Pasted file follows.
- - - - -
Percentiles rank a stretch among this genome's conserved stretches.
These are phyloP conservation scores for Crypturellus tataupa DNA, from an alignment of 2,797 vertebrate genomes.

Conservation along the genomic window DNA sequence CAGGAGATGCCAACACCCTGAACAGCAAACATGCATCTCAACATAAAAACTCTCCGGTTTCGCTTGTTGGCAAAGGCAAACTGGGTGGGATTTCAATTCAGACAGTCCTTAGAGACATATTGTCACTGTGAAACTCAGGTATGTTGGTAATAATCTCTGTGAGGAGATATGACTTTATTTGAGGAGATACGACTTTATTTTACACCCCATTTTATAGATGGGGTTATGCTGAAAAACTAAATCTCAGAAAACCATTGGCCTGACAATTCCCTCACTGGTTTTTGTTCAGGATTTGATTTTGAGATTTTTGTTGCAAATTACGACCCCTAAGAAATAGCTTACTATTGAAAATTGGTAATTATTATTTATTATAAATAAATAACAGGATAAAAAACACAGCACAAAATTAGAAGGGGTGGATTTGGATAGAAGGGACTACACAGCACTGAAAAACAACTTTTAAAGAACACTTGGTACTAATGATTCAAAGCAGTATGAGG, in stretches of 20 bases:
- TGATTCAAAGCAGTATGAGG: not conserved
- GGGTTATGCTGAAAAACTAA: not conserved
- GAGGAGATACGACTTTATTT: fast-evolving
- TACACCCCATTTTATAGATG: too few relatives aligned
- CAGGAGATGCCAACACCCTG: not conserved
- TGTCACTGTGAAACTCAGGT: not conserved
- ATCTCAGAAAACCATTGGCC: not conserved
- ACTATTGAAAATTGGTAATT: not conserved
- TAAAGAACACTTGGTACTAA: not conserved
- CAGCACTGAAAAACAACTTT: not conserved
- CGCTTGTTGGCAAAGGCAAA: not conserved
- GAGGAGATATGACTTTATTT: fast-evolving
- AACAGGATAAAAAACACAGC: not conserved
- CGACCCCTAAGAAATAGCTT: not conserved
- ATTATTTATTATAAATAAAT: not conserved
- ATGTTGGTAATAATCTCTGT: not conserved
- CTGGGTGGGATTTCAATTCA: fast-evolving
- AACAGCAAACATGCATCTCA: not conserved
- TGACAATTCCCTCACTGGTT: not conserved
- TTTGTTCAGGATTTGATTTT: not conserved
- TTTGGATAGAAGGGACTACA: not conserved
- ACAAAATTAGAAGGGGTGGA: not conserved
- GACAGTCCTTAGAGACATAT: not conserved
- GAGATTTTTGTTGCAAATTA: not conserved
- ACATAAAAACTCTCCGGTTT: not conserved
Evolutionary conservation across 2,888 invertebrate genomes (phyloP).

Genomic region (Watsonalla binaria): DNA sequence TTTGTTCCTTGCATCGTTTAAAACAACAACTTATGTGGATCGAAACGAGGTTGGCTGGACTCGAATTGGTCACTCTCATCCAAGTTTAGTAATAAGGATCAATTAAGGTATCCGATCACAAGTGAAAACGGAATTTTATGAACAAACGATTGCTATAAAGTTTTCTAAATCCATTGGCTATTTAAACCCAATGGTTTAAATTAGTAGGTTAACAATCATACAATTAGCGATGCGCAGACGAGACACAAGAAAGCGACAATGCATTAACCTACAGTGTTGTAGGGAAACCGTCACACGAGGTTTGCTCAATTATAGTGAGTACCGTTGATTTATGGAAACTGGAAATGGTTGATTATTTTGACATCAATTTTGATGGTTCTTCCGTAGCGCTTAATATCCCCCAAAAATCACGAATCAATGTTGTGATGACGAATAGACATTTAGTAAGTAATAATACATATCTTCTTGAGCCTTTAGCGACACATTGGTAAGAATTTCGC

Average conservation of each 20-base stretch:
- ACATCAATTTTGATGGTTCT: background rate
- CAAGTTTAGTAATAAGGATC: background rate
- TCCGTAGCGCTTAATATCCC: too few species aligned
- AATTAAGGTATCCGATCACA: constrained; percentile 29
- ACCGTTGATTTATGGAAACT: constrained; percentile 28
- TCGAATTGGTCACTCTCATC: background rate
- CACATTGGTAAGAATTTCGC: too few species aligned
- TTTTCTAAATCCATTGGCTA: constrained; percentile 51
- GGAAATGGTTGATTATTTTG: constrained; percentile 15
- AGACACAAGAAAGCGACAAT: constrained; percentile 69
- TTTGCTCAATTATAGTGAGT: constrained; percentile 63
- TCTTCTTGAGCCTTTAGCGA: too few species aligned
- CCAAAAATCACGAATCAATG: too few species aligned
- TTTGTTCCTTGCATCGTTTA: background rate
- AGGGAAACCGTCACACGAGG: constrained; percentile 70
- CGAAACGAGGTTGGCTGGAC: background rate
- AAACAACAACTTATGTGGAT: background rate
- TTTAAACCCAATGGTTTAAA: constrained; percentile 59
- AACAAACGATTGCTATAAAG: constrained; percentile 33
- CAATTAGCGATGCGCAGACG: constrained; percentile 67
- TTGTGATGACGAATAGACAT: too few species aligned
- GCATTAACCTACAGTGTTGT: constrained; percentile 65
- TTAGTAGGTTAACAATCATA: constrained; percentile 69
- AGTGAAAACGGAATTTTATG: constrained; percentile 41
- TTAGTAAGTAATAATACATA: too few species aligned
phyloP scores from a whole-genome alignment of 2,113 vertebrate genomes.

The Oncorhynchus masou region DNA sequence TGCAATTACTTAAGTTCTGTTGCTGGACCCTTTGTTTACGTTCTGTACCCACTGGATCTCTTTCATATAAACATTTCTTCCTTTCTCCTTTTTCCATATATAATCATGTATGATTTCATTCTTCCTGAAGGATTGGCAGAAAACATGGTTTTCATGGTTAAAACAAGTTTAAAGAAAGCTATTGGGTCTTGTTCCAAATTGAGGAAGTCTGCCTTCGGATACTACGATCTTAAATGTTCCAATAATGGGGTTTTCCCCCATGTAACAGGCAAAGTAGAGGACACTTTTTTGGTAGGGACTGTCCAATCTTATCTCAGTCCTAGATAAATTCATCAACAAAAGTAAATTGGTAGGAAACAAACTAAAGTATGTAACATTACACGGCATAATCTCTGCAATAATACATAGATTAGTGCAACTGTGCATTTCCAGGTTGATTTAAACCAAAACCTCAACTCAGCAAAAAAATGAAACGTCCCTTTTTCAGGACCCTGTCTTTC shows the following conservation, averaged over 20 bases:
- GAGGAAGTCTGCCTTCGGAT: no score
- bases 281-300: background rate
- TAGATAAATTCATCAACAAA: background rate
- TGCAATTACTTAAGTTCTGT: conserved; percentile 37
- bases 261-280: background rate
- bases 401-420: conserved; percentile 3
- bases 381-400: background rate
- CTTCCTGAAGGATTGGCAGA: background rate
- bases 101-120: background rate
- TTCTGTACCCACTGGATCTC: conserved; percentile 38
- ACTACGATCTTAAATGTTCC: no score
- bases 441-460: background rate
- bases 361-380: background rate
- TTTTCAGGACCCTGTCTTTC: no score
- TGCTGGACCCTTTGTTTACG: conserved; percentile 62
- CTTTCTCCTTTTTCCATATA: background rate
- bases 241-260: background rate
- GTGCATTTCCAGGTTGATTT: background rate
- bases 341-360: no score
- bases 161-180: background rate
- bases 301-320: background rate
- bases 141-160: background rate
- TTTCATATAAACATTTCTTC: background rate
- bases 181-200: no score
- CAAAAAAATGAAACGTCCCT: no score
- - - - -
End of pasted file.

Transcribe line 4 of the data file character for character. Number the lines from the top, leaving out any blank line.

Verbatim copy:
- TGATTCAAAGCAGTATGAGG: not conserved